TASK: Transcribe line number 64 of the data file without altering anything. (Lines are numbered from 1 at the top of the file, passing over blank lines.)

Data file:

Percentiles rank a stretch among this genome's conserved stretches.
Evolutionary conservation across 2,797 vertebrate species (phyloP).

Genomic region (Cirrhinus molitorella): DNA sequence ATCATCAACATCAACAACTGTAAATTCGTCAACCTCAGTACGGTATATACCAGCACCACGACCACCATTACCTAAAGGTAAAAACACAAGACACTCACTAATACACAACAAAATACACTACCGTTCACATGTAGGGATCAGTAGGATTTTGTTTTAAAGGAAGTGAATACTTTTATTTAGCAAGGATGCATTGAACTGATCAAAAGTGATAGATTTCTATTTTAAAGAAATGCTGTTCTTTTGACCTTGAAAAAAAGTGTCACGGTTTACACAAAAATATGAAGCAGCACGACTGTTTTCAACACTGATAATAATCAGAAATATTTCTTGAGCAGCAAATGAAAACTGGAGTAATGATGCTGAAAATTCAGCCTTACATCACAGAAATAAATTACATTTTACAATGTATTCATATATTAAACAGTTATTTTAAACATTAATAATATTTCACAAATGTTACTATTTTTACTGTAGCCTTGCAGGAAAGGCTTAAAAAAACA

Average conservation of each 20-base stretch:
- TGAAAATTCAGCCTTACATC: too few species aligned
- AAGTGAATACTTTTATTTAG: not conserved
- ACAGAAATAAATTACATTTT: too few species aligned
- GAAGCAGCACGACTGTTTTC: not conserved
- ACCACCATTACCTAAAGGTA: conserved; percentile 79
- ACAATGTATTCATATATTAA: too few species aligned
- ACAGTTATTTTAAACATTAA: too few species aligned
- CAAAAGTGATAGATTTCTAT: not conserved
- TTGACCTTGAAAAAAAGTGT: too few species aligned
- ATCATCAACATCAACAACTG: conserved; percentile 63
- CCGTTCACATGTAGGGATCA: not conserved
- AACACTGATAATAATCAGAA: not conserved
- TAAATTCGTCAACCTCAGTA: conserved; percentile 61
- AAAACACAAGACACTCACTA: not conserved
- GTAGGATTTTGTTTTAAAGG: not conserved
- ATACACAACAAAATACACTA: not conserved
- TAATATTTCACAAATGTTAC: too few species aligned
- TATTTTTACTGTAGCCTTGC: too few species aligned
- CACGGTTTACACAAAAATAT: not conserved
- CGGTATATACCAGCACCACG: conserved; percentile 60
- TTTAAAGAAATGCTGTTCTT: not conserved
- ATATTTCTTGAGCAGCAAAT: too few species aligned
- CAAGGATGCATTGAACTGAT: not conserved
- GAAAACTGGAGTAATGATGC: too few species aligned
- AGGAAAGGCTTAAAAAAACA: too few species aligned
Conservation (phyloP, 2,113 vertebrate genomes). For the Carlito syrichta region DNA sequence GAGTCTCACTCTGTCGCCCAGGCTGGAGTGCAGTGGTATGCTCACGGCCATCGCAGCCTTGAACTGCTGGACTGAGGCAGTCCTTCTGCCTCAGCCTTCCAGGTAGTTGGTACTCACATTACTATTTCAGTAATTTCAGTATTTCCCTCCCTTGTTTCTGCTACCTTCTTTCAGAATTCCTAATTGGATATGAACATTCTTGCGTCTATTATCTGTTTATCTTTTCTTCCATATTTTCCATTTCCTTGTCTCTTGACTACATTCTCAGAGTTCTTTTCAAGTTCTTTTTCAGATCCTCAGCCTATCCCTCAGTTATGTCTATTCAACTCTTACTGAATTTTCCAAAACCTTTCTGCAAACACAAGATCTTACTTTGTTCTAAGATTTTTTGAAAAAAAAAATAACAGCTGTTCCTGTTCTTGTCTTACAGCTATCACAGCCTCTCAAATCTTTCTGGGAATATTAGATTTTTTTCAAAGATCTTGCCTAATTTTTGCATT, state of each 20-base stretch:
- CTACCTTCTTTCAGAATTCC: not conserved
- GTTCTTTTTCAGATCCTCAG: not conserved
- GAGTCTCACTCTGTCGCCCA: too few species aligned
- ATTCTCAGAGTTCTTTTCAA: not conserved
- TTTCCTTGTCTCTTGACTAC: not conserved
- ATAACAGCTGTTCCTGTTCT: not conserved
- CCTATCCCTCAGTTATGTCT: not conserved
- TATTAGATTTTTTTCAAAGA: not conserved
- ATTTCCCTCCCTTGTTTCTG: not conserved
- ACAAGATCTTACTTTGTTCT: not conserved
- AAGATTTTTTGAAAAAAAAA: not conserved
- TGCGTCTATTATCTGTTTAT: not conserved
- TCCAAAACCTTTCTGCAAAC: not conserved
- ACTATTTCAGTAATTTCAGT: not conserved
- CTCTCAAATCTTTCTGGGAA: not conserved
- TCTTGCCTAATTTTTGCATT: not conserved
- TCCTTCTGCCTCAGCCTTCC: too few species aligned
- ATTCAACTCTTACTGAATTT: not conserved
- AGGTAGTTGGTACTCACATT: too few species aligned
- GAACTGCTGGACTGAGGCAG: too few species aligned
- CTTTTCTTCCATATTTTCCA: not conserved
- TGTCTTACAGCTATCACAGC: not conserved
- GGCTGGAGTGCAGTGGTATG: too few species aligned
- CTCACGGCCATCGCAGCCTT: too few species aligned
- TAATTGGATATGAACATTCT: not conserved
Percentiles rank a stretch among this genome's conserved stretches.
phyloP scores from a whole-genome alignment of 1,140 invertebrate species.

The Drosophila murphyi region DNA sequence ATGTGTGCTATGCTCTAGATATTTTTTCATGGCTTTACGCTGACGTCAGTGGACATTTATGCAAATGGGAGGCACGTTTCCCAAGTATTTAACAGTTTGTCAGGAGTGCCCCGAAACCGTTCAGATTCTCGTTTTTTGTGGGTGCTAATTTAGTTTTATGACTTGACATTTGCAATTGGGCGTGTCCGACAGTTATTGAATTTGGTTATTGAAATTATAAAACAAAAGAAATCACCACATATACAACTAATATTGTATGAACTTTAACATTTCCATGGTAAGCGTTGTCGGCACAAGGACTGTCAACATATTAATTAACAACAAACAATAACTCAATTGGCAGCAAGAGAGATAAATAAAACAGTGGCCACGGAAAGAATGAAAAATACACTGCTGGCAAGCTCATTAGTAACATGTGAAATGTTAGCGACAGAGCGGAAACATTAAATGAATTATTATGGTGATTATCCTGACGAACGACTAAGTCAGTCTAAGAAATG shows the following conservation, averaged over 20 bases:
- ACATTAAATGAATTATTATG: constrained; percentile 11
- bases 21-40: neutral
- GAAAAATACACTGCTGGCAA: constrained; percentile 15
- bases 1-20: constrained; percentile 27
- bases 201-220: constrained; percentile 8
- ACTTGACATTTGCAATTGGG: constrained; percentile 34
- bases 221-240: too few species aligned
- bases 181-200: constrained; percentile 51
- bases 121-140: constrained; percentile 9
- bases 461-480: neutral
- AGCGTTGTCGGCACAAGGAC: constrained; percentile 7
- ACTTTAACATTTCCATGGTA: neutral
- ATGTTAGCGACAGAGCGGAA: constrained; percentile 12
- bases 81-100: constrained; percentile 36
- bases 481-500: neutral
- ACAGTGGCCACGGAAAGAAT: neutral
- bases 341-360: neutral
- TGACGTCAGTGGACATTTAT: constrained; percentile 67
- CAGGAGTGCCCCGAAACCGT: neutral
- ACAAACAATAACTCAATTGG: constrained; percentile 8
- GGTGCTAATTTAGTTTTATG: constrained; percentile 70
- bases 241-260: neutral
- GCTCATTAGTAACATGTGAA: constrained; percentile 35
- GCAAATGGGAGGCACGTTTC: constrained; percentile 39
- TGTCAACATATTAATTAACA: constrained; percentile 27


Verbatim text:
- ACTTGACATTTGCAATTGGG: constrained; percentile 34